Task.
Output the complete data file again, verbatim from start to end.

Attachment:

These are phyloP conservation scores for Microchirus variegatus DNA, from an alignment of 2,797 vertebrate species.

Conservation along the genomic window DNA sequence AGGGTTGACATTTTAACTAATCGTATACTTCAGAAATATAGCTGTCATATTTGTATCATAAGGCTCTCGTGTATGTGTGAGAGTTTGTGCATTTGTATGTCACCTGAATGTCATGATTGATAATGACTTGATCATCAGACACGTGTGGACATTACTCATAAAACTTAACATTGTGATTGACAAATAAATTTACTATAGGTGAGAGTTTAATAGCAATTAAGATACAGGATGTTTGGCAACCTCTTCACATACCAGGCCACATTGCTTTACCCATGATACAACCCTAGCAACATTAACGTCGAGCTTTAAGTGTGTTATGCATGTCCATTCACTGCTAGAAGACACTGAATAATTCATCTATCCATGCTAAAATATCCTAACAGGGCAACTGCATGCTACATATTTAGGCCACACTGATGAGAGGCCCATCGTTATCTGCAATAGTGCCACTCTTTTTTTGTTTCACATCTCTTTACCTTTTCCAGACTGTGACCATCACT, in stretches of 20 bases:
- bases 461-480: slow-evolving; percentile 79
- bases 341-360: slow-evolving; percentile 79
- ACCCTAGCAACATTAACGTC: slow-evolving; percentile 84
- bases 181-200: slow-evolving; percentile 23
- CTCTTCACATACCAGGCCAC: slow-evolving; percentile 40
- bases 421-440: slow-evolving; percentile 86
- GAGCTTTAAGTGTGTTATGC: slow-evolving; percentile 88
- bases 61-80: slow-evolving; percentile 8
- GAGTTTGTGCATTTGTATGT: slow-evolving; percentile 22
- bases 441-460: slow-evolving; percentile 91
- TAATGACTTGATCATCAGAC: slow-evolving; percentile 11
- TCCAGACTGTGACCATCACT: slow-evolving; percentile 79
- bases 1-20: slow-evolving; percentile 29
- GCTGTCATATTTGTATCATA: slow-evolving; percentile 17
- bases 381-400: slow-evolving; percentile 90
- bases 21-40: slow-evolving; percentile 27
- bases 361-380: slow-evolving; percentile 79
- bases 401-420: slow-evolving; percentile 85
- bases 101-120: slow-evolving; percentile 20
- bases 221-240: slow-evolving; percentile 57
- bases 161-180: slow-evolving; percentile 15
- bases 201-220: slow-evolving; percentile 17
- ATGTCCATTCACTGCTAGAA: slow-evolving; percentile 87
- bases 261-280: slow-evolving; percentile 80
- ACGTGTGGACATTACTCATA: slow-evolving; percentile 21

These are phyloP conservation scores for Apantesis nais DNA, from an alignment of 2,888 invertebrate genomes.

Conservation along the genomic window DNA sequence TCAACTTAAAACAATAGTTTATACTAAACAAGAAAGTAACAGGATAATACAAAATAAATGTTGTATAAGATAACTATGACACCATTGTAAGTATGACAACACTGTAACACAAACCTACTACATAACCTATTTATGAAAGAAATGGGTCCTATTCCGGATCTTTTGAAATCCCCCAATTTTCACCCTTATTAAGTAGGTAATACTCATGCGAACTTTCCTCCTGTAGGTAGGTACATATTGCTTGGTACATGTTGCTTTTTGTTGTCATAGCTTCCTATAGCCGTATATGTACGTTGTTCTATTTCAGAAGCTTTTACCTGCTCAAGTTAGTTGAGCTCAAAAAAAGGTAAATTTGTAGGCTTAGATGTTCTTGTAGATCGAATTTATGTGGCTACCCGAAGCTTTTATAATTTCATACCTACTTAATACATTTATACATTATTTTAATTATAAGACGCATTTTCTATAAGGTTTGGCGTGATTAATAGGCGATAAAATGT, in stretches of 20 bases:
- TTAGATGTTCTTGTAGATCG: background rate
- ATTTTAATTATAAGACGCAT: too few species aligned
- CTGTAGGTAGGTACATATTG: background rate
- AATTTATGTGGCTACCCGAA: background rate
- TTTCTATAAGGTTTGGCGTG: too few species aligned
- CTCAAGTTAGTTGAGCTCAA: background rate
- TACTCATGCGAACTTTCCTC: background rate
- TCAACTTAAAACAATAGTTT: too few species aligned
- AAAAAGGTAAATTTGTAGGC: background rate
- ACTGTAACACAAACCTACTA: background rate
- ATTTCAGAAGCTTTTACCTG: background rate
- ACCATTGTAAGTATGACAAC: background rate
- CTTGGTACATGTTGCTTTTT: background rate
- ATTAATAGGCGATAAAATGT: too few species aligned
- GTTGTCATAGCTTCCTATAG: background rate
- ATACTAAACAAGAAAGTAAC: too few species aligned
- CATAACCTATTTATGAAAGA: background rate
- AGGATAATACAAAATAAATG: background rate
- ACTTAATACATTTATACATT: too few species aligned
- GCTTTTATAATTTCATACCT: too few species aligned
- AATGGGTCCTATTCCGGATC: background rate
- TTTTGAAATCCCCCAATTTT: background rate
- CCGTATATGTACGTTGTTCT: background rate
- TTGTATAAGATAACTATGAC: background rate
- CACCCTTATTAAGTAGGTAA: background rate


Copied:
These are phyloP conservation scores for Microchirus variegatus DNA, from an alignment of 2,797 vertebrate species.

Conservation along the genomic window DNA sequence AGGGTTGACATTTTAACTAATCGTATACTTCAGAAATATAGCTGTCATATTTGTATCATAAGGCTCTCGTGTATGTGTGAGAGTTTGTGCATTTGTATGTCACCTGAATGTCATGATTGATAATGACTTGATCATCAGACACGTGTGGACATTACTCATAAAACTTAACATTGTGATTGACAAATAAATTTACTATAGGTGAGAGTTTAATAGCAATTAAGATACAGGATGTTTGGCAACCTCTTCACATACCAGGCCACATTGCTTTACCCATGATACAACCCTAGCAACATTAACGTCGAGCTTTAAGTGTGTTATGCATGTCCATTCACTGCTAGAAGACACTGAATAATTCATCTATCCATGCTAAAATATCCTAACAGGGCAACTGCATGCTACATATTTAGGCCACACTGATGAGAGGCCCATCGTTATCTGCAATAGTGCCACTCTTTTTTTGTTTCACATCTCTTTACCTTTTCCAGACTGTGACCATCACT, in stretches of 20 bases:
- bases 461-480: slow-evolving; percentile 79
- bases 341-360: slow-evolving; percentile 79
- ACCCTAGCAACATTAACGTC: slow-evolving; percentile 84
- bases 181-200: slow-evolving; percentile 23
- CTCTTCACATACCAGGCCAC: slow-evolving; percentile 40
- bases 421-440: slow-evolving; percentile 86
- GAGCTTTAAGTGTGTTATGC: slow-evolving; percentile 88
- bases 61-80: slow-evolving; percentile 8
- GAGTTTGTGCATTTGTATGT: slow-evolving; percentile 22
- bases 441-460: slow-evolving; percentile 91
- TAATGACTTGATCATCAGAC: slow-evolving; percentile 11
- TCCAGACTGTGACCATCACT: slow-evolving; percentile 79
- bases 1-20: slow-evolving; percentile 29
- GCTGTCATATTTGTATCATA: slow-evolving; percentile 17
- bases 381-400: slow-evolving; percentile 90
- bases 21-40: slow-evolving; percentile 27
- bases 361-380: slow-evolving; percentile 79
- bases 401-420: slow-evolving; percentile 85
- bases 101-120: slow-evolving; percentile 20
- bases 221-240: slow-evolving; percentile 57
- bases 161-180: slow-evolving; percentile 15
- bases 201-220: slow-evolving; percentile 17
- ATGTCCATTCACTGCTAGAA: slow-evolving; percentile 87
- bases 261-280: slow-evolving; percentile 80
- ACGTGTGGACATTACTCATA: slow-evolving; percentile 21

These are phyloP conservation scores for Apantesis nais DNA, from an alignment of 2,888 invertebrate genomes.

Conservation along the genomic window DNA sequence TCAACTTAAAACAATAGTTTATACTAAACAAGAAAGTAACAGGATAATACAAAATAAATGTTGTATAAGATAACTATGACACCATTGTAAGTATGACAACACTGTAACACAAACCTACTACATAACCTATTTATGAAAGAAATGGGTCCTATTCCGGATCTTTTGAAATCCCCCAATTTTCACCCTTATTAAGTAGGTAATACTCATGCGAACTTTCCTCCTGTAGGTAGGTACATATTGCTTGGTACATGTTGCTTTTTGTTGTCATAGCTTCCTATAGCCGTATATGTACGTTGTTCTATTTCAGAAGCTTTTACCTGCTCAAGTTAGTTGAGCTCAAAAAAAGGTAAATTTGTAGGCTTAGATGTTCTTGTAGATCGAATTTATGTGGCTACCCGAAGCTTTTATAATTTCATACCTACTTAATACATTTATACATTATTTTAATTATAAGACGCATTTTCTATAAGGTTTGGCGTGATTAATAGGCGATAAAATGT, in stretches of 20 bases:
- TTAGATGTTCTTGTAGATCG: background rate
- ATTTTAATTATAAGACGCAT: too few species aligned
- CTGTAGGTAGGTACATATTG: background rate
- AATTTATGTGGCTACCCGAA: background rate
- TTTCTATAAGGTTTGGCGTG: too few species aligned
- CTCAAGTTAGTTGAGCTCAA: background rate
- TACTCATGCGAACTTTCCTC: background rate
- TCAACTTAAAACAATAGTTT: too few species aligned
- AAAAAGGTAAATTTGTAGGC: background rate
- ACTGTAACACAAACCTACTA: background rate
- ATTTCAGAAGCTTTTACCTG: background rate
- ACCATTGTAAGTATGACAAC: background rate
- CTTGGTACATGTTGCTTTTT: background rate
- ATTAATAGGCGATAAAATGT: too few species aligned
- GTTGTCATAGCTTCCTATAG: background rate
- ATACTAAACAAGAAAGTAAC: too few species aligned
- CATAACCTATTTATGAAAGA: background rate
- AGGATAATACAAAATAAATG: background rate
- ACTTAATACATTTATACATT: too few species aligned
- GCTTTTATAATTTCATACCT: too few species aligned
- AATGGGTCCTATTCCGGATC: background rate
- TTTTGAAATCCCCCAATTTT: background rate
- CCGTATATGTACGTTGTTCT: background rate
- TTGTATAAGATAACTATGAC: background rate
- CACCCTTATTAAGTAGGTAA: background rate